Volume 4 , Number 12, Summer 1973
Thomas Peterson, Dayton, Ohio Married Nancy Ellis, Dayton
"They came to Missouri as soon as the Civil War was over. William their son carried water to the Home Guards who kept the Rebels out of Dayton."
Their children were:
William Hamilton Peterson b Mar. 23, 1848, Dayton, Ohio married Isabelle Rider Wesley m Sally Hunter, they separated Deborah m Henry Stewart at Nixa, Mo. They builded the first hotel there The Travelers Hotel. Elizabeth (Betty) m Bill Holt, they separated.. burned to death from lamp.
Their children were George, Fred, Lafe, Ida and Leonard.
She married Benjamin Townsend Thomas, who left. Three children Mariah, Gertie and Georgia all died when 13 years old of spinal mengitis.
Elizabeth Peterson called "Aunt Bet" by her family died at son Leonards near Lampe.
In 1906 Fred (Frederick) went to Chillicothe to enter the Chillicothe Business College. At that time Freds father had store in Reeds Spring and two other sons John and Bruce were helping him. Fred was in Chillicothe in 1906 and 1907. At that time the two Moore sons, Allen and Roy were there. Fred took care of the Moore horses. The Moores had a big farm and fine horses. Fred drove the carriage for Mrs. Moore. He lived in a rooming house on Monroe Street across from the College. In 1933 the college had a reunion of former students at the Baltimore Hotel in Kansas City. Fred says "That was the last time I ever saw any of the Moores."
Fred went from Chillicothe to Kansas City with $3.75 in his pocket. Fred says "I knew that if I wrote to my father, he would send me ticket to Reeds Spring or send me a check to buy a ticket to Reeds Spring."
Fred kept searching and got a job at the Commerce Trust Bank. There he found Fred Brady, who taught in the accounting department and was treasurer of the Business College at Chillicothe, now in Commerce Trust.
Fred came home to the Ozarks, Stone County, to marry Nanna Peterson. They went to Kansas City to live at 2022 Prospect, upstairs, a nephew lived down stairs. Later they moved to 1222 Park where Freda was born and still later to 1900 Prospect. Then they bought a lease on a 20 acre tract near Muncie, Kansas. Along with the lease they got a team of horses, a cow, chickens, plow and other tools. The lease ran for another year. That year they made $500.00 on crops. In 1915 they bought six acres three miles this side of Muncie. It was part of the big old farm subdivided. They got the part with the big old house. Twas in the Kaw Valley.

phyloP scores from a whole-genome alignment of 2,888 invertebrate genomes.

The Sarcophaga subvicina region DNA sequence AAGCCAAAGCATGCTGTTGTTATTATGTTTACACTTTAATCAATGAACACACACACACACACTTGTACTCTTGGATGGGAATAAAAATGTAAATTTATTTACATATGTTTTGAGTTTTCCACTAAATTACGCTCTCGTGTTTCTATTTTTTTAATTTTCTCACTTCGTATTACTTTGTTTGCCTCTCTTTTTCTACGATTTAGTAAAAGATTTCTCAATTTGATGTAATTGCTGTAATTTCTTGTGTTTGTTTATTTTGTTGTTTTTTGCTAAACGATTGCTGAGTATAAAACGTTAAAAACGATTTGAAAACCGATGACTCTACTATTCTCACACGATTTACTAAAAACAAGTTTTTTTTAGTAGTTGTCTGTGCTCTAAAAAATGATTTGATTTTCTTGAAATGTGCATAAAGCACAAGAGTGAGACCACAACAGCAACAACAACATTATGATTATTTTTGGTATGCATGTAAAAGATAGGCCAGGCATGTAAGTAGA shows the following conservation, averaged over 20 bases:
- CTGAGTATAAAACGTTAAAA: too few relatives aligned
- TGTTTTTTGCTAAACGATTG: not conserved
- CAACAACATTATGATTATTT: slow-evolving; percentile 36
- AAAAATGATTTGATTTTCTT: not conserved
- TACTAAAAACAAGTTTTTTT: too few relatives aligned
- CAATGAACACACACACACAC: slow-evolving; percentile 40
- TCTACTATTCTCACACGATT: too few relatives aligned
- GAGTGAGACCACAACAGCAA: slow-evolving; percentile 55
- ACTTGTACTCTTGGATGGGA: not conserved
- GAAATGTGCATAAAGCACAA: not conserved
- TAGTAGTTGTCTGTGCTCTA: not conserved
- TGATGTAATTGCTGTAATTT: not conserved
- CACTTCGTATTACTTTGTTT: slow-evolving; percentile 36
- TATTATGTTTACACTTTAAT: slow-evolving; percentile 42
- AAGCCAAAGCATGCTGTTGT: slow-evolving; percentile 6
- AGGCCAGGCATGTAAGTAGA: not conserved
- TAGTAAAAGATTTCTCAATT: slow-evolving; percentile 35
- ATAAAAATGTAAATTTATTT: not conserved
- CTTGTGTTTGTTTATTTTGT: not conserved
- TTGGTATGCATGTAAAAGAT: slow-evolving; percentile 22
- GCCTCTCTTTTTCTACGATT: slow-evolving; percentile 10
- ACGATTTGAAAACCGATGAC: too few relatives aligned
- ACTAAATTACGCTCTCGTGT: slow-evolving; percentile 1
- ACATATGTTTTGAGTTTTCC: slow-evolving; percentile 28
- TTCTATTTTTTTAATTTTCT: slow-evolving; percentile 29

They sold in 1919 and went to Gentry, Arkansas where they bought a farm. In 1920 they returned to Kansas City. Fred got a job at Federal Reserve Bank, where he stayed until they came home to Stone County. In Kansas City they lived at 3934 Walnut, at 1401 East Lydia and 76.
In the meantime Freds brother had inherited the Home place south of White River. The brother had sold 62 acres to a sister Nettie who was going to sell it. Fred heard of this. He says "I wanted to own the old stomping ground and to return. I wrote to my sister that I did not want it to go out of the family. I bought it".
That was in 1941. Fred and Nana came to farm that fall. They returned to Stone County to the simple life. Nana used coal oil for lamp light and sad irons for the laundry. But soon the children loved to come Home, too. To the quiet and to the beauty of the stanch old house with its surrounding trees, shrub, fruit and flowers.
Now theres electricity for lighting, etc. running water for kitchen and bath, gas for heating. And, too theres the old striking clock on the big mantel, and the old organ, the first in the area, one to pump but no noises only sweet melodies; cases of good books and theres Grandpa and Grandma. Grandma carries the photos but tis grandpa who tells the stories of smart grandchildren; such as the one this week of John Frederick Yeo age 4 years whose mother Freda on this May afternoon was going to entertain at tea. Freda sent her young son upstairs for his regular afternoon nap and felt secure, for if he attempted to come downstairs he must come through a door she might watch. Soon she saw the young chap playing in the yard.
How did he get down? John Frederick slid or dropped down the clothes chute from the second floor to the basement.
Copyright Ó White River Valley Historical Quarterly
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